ICS may not have altered the overall smoothness and response on the Nexus S 4G but I have seen some noticeable effect on battery life. I can safely say that my battery now lasts roughly 25% less that it used to. Luckily I’m never far from a charger, but this will be a drastic adjustment for many users who have been used to getting through most of the day if not the entire day with Gingerbread Android 2.3. Perhaps this can be addressed in a future software update, but it’s important to be prepared for it now.

Another issue is that the phone will get hot when doing simple tasks like writing emails, reading news and checking my calendar. It’s mostly when the phone has been doing things for about 10-15 minutes or longer, but my phone never used to get hot at all in the past. It is not uncommon for phones to get heated when they are active, but again, this is a noticeable change since the update.

Lastly and sadly, the phone volume has become even softer than before. The Nexus S, like the Galaxy Nexus, has never been a phone that you could count on being able to hear while at the bar or club. However, I am unhappy to report that you will almost certainly need to find some naturally loud ringtones from the Play Store or online to help compensate for this change. It can be remedied for sure but admittedly, it’s a bummer to see the sound quality suffer more, rather than receive a much needed improvement.

So there you have it ladies and gentlemen. After my experience, I can say that overall, I love what ICS does for Android, and I am very happy that the big “G” didn’t forget about last year’s Google experience device supporters. In my opinion, the ICS improvements for the Nexus S 4G greatly outweigh its shortcomings. So was it worth it for you? Let your thoughts be heard in the comments below.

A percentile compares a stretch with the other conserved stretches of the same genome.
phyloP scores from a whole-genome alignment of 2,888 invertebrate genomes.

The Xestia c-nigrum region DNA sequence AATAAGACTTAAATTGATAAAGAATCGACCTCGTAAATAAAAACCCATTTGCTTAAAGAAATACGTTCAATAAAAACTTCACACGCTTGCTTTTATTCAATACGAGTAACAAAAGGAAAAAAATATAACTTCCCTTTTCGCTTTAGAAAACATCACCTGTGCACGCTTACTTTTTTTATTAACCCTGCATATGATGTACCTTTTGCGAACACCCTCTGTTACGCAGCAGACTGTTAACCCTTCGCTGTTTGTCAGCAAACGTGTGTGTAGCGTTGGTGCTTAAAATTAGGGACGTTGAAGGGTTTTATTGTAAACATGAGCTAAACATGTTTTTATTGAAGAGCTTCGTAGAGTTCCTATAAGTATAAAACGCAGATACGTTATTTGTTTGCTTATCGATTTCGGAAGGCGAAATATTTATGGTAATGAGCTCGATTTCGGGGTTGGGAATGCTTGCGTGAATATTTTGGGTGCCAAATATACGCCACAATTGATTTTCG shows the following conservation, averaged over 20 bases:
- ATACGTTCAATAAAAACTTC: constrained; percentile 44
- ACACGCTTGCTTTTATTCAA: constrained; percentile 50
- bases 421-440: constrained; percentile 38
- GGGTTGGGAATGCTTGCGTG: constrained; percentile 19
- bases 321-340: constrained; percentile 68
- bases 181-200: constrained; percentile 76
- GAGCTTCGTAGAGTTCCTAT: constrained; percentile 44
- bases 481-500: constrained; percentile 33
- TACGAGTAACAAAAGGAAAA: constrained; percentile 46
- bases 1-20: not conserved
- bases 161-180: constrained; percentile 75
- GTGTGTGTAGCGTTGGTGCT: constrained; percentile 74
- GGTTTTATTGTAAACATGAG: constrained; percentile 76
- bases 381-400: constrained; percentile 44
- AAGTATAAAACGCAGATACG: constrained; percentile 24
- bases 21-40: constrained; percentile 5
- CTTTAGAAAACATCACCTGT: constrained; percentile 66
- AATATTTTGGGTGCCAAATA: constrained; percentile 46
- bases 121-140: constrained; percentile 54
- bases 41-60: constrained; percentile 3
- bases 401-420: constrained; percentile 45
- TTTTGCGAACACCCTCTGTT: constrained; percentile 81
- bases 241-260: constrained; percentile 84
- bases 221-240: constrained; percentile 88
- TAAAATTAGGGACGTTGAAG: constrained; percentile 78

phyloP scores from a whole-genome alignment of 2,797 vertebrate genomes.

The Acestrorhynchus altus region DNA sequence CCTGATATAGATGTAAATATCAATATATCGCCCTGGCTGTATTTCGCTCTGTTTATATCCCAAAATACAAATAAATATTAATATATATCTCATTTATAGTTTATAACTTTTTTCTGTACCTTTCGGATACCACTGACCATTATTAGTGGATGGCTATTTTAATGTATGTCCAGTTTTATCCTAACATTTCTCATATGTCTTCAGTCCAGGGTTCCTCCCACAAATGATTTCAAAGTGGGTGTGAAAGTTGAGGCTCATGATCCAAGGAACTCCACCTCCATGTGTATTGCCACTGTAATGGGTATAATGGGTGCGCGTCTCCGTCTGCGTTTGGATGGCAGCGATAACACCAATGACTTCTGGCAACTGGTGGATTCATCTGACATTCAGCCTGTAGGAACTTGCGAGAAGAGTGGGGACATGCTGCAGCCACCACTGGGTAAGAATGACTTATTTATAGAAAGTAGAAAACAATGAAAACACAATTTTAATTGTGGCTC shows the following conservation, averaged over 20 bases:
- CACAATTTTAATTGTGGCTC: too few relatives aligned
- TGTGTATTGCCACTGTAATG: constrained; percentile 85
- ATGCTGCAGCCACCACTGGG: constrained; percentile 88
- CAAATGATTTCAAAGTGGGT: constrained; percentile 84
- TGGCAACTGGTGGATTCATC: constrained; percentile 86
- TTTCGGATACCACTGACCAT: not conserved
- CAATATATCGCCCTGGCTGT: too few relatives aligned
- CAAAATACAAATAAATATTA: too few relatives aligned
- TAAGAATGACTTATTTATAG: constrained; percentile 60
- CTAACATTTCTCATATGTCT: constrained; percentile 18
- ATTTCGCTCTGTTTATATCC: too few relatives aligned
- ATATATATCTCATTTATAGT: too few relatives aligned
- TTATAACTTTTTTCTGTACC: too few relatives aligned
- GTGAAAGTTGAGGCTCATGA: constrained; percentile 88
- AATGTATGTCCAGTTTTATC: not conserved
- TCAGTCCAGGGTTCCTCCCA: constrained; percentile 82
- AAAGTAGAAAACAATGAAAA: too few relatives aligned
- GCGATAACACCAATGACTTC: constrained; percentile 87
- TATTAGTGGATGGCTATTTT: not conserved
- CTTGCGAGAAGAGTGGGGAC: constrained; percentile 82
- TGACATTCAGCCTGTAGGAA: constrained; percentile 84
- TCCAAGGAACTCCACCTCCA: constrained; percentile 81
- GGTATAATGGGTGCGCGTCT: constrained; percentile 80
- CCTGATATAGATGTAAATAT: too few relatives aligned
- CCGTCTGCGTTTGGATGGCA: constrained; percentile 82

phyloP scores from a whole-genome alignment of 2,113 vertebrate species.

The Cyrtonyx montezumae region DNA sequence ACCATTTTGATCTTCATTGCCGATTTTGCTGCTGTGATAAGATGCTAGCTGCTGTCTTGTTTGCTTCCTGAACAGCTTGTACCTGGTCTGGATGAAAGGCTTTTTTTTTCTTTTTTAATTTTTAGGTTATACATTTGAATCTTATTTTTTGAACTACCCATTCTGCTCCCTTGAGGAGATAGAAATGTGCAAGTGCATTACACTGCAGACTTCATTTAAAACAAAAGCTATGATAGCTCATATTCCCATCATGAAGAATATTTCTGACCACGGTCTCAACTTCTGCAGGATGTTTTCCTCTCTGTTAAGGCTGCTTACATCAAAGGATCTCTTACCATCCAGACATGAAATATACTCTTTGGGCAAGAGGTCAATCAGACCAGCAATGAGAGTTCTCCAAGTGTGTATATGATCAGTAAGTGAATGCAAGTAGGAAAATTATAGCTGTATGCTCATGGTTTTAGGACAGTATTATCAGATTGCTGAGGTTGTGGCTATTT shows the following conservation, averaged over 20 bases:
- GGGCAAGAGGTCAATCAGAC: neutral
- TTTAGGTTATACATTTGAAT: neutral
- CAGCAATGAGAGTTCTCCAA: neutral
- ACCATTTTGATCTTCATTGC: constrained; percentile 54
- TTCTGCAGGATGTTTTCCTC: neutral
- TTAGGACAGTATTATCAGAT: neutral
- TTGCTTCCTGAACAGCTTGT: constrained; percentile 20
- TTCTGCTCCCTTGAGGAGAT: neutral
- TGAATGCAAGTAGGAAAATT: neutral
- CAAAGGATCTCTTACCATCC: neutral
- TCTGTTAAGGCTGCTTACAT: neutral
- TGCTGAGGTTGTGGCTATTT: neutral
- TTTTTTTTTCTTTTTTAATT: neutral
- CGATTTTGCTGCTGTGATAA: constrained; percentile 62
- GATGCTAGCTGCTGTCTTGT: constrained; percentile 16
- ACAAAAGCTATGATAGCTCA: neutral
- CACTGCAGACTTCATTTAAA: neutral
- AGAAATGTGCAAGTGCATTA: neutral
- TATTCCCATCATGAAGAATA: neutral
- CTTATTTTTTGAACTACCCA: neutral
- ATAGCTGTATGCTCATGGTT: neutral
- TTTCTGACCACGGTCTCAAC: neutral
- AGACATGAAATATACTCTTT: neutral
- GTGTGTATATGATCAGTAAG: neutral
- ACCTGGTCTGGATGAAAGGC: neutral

GSM Galaxy Nexus develops signal issue following 4.0.4 update

 

It’s that bitter-sweet moment that follows a lot of OS updates. You boot up for the first time to find all the new features and bug fixes you were hoping to see, all is well in the world. Inevitably, for every 5 or 6 bugs fixed there’s a new one that reveals itself that wasn’t there before, now where’s my pitchfork?

The GSM Galaxy Nexus saw a world wide OTA push of the latest Android 4.0.4 which brought with it some minor improvements such as faster multitasking, a new power-button menu, quicker changing of screen orientation etc however what wasn’t advertised as part of the update was sketchy signal problems. The issue specifically causes a complete loss of signal in otherwise strong signal areas which prevents the ability to make or receive calls and texts. Widespread reports of the issue first surfaced over at the XDA developers forum and have since progressed to a confirmed listed on Google’s support page.

Interestingly I have not personally ran into the problem on my GSM Galaxy Nexus since I updated to 4.0.4 however I am UK based so I’m not sure if that has any significance to the occurrence of the issue. I expect Google will be working round the clock to bring a timely 4.0.5 update that will fix the issue, here’s hoping it doesn’t bring another unexpected gremlin along with it!

You can click the link below to head over to the Google website and report the issue if you’ve been effected by signal loss following the 4.0.4 update.

Motorola XOOM WiFi Android 4.0.4 update now available

A few days ago, we learned that Motorola and Google would be pushing Android 4.0.4 to the Motorola XOOM WiFi. A few folks got their hands on the update but it never seemed to roll out to most users. If you check for updates on XOOM, you should now find it available for download though and as a reminder, here is what the changes will include:

  • Quicker screen rotation
  • A new setting to choose whether the power button immediately locks the device or not
  • Microsoft Exchange improvements with additional EAS policies
  • Better phone number recognition
  • Camera and image quality improvements
  • Improved stability

Sounds good! If you now have the update, drop us some notes in the comments how well it is or isn’t running for you plus, you’ll find some more discussion in the Android Central forums about it.

Source: androidcentral